Motorhead Proof That Rock ‘n’ Roll is Not Dead

Motorhead frontman Lemmy Kilmister.

The evidence has been rolling in for years, since the rise of internet culture and American Idol presided over the demise of the rock-friendly album format and recast rebellious rock warriors as androgynous boy singers and pole-dancing pop queens.

“It is the end of the rock era,” declared veteran DJ and “professor of pop” Paul Gambaccini in a story entitled R.I.P. Rock ‘n’ Roll? that appeared recently in British newspaper The Guardian.

“It’s over, in the same way the jazz era is over. That doesn’t mean there will be no more good rock musicians, but rock as a prevailing style is part of music history.”

What? No more Aerosmiths, AC/DCs or Van Halens, no more Nirvanas, Pearl Jams or Soundgardens?

The painful truth is, only three rock songs charted in the U.K. last year, headed by Journey’s 30-year-old hit, Don’t Stop Believin’ — and say what you will about Journey, they’re no Led Zeppelin — and Train’s defiantly untesticular Hey Soul Sister.

A glance at the Canadian music charts confirms this death knell, with rock acts such as Arcade Fire and Black Keys struggling for dominance in a quagmire of auto-tuned electrotrash (Kesha), teen pop (Justin Bieber), dance music (Rihanna) and country lite (Lady Antebellum).

Even the hard rock chart is a wasteland, filled with 30-year-old re-releases (Guns N’ Roses), greatest hits compilations (Bon Jovi, Led Zeppelin) and new material from old school revivalists (Kid Rock).

In a mass entertainment sense, if rock isn’t dead, it’s sure taking one hell of a hiatus.

But don’t tell this to Lemmy Kilmister, battle-scarred frontman of apocalyptic Brit-metal pioneers Motorhead, steaming into Kitchener tonight for a sold out show at Elements nightclub.

“Well,’’ he says, delivering the obvious rebuttal from a tour stop in Grand River, MI. “I’m alive.’’

And as anyone who has followed Motorhead’s indefatigable 36-year career can attest, as long as Lemmy is able to croak into a microphone, rock and roll can never be truly obsolete.

“Just ‘cause there are no big hits doesn’t mean it’s dead,’’ he says of the dearth of celebrated rock tunes.

“You never hear it on the radio nowadays because five people control all the radio you hear — and all the TV, for that matter, and none of them like rock and roll.’’

Rock and roll, especially the ‘50s variety Lemmy grew up with, was dangerous and edgy, he says, a combustible force for change that delivered a violent, visceral kick.

“Elvis couldn’t get a breakout hit now, like he did with That’s All Right,’’ insists Lemmy, noting that in the modern age, it’s all about marketing. “Because nobody would play it, ‘cause he’s unknown.’’

That’s right: Elvis Presley, the King Of Rock and Roll, wouldn’t stand a chance against brand-stamped hitmakers such as Bieber and Lady Gaga.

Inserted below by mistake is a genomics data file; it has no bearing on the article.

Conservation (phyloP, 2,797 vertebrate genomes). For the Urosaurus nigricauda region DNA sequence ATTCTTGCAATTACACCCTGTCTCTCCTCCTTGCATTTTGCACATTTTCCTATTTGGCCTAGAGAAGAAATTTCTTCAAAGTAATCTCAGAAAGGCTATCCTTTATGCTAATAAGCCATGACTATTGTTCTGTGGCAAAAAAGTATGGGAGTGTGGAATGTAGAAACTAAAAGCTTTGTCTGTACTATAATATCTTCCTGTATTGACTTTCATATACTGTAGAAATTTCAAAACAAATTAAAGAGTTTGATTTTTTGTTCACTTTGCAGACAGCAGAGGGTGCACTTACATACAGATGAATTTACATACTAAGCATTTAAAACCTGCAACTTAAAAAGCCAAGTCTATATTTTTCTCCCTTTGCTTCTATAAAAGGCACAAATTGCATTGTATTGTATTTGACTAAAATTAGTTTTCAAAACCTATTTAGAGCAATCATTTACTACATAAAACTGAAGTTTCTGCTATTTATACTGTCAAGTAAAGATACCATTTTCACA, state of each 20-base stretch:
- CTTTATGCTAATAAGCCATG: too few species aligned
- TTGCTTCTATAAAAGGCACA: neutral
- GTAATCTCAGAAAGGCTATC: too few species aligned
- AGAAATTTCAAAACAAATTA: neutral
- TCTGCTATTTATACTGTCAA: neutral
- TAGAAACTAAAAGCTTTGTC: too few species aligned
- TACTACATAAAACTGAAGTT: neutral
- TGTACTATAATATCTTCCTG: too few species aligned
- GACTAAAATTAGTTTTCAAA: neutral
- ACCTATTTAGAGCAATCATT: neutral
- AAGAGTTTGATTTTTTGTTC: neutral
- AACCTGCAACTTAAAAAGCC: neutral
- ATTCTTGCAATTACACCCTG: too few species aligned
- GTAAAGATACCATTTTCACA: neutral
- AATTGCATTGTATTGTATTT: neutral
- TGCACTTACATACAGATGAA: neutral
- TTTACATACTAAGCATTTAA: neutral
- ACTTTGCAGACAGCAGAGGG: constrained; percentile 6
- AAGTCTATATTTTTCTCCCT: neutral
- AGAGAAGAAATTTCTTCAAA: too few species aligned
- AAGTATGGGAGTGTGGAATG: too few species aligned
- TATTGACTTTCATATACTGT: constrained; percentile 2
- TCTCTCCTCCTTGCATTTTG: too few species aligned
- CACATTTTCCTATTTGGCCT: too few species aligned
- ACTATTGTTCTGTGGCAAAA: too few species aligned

“They’re there because they’re safe,’’ insists the mutton-chopped, Fu-manchued upstart, whose own band never scored much radio play on these shores, but whose 1980 British hit, Ace Of Spades, became an anthemic call to arms.

“It doesn’t matter how much you play them, they’re not going to incite anybody to do anything, are they?”

Ah yes, incitement. With Motorhead — whose truncheon-like melodies filled the void between the implosion of corporate rock and the explosion of punk in the mid-70s — it’s been their musical calling card.

“I think people like us more for the attitude than the music,’’ admits the man dubbed the Godfather of Heavy Metal. “Because a lot of people don’t like the music.”

And what, pray tell, is the attitude?

“F—k you!” He laughs gruffly, accompanied by a hoarse cough.

This is the guy, after all, who once bummed acid off Jimi Hendrix, drinks a bottle of Jack Daniels a day and claims to have bedded 1,000 women. One of rock’s true immortals.

But wait, what was that? A hoarse cough?

“Everybody’s immortal ‘til they die, right?” quips Lemmy, who admits his body no longer does all the things he’d like it to.

“It’s not a contest. You go a long as you can, doing what you do. One day you won’t be able to, right? So that’s when you stop.’’

What he doesn’t say, because he doesn’t have to, is that mainstream rock — such as jazz and blues before it — is also, increasingly, falling prey to the ravages of time, fronted by men in their ‘60s whose old school head-banging feeds a nostalgic yearning for an earlier, less automated age. Living history.

Sure, modern bands such as Kings of Leon and Arcade Fire have taken up the rock and roll mantle and, to some extent, propelled the music in intriguing new directions.

But from a mass culture point of view, the thrill is gone.

But, again, ahem, don’t tell Lemmy.

“You just creep up there, and there you are, you know,” he confides, assuring me his new-found senior status hasn’t compromised his ability to rock out. “What am I gonna do?”

Drink less?

“I bit off a bottle yesterday,’’ he laughs, reassuring me his badass habits remain firmly intact. “And I’m working on the other half today.’’

Joel Rubinoff writes about pop culture trends every Friday. Email him at jrubinoff@therecord.com

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